So far as newer releases go, I did manage to watch the DVD version of the first two extended-length episodes of Gundam Unicorn, an OVA previously released on Blu-Ray. Watching them, I understood how they appeal to people with strong "nostalgia complexes" when it comes to anime, but at times I did wonder a little if, in capturing the particulars of previous Gundam series, they began to seem a little "familiar." So far as other longer works of anime go, I also took advantage of a sudden "consistency" in what evenings were open and opened my box set of the Space Battleship Yamato movies. I might have got the set in part because it felt like "making up" for having watched "fansubs" of the original television series, which are only available over here as their English dub "Star Blazers," but once I was through the first movie, put together from bits of the first series, and the second movie, which could be seen to bring an end to the story but was then "superseded" by the second series, things started getting more original. Although the space battleship Yamato invariably seems to wind up Earth's last hope, even the voyages of one spaceship do have an "epic" quality to them.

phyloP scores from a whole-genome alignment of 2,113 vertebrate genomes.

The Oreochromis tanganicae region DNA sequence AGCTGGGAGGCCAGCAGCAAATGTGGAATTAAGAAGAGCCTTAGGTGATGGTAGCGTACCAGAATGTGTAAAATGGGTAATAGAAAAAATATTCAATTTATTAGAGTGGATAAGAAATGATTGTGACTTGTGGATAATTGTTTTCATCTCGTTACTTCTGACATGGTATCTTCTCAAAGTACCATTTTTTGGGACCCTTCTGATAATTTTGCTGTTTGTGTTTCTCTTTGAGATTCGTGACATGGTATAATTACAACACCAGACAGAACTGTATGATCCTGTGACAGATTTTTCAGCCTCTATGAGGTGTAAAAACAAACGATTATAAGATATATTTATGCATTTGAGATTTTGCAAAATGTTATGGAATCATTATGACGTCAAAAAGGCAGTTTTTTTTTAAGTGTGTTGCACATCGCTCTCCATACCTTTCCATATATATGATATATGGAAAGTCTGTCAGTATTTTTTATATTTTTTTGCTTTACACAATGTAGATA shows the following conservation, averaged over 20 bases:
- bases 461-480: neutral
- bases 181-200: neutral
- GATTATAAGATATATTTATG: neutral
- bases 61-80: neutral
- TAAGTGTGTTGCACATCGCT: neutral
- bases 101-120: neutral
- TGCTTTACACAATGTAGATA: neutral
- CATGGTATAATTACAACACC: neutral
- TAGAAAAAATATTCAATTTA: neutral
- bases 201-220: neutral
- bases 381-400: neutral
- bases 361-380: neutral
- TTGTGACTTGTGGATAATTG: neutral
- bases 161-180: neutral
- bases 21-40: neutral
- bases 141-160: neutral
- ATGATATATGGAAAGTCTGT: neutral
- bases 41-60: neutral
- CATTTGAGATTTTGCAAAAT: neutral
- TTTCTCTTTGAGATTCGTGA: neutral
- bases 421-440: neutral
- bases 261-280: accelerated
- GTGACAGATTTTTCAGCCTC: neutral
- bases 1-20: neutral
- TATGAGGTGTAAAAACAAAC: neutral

Another reason for opening the box set was finally managing to watch Thunder Sub, which often has its connections to Space Battleship Yamato pointed out in an unflattering light but which I do seem connected to through simple nostalgia. So far as other older anime series go, I was watching Aura Battler Dunbine in the past three months. It's a series by the notable Gundam creator Yoshiyuki Tomino, a "high fantasy"-flavoured mecha series with particularly "insectile" mecha designs, which might well have been the dubious reason I haven't seen the series until now. While I've heard the series mentioned in connection with the later Vision of Escaflowne so far as "high fantasy" goes, the two didn't seem that similar. In fact, at times I did amuse myself a little bit by contemplating how what seemed a relatively small number of changes might turn Dunbine into a "mere" "space opera"; the characters may carry swords, after all, but they also use handguns. At one point, an emphasis on antagonists doomed through stubbornness and children raging against their parents left me reminded of Zeta Gundam, a series I'm afraid I don't like as much as a lot of other people, but that feeling faded with time; however, a running theme of a damsel trying again and again to escape her oppressive parents but getting recaptured every time could get sort of depressing. Still, the series did seem to build to an impressive scale; I grew aware a while ago of how it's cheaper for animated series to focus on relatively small groups of characters, but Dunbine seemed to expand on that. I wound up pushing to finish the series before the end of the quarter, and didn't regret it that much. Along with it, I was also starting Kimagure Orange Road, a "love triangle" series I've heard many good things about over the years. It looks an indisputable product of the 1980s with, among other things, the voluminous hairdos of its characters, and starting into it I can see how people would lament the passing of its era... although the thought has come to me that the traits of its characters, amplified through reuse, could wind up very much like what gets complained about nowadays. There's also the odd touch that the protagonist and his family all have psychic powers; they get put to use in the story more or less every episode it seems, but I still get an odd sense of them being intended by someone or other to "distinguish" the series.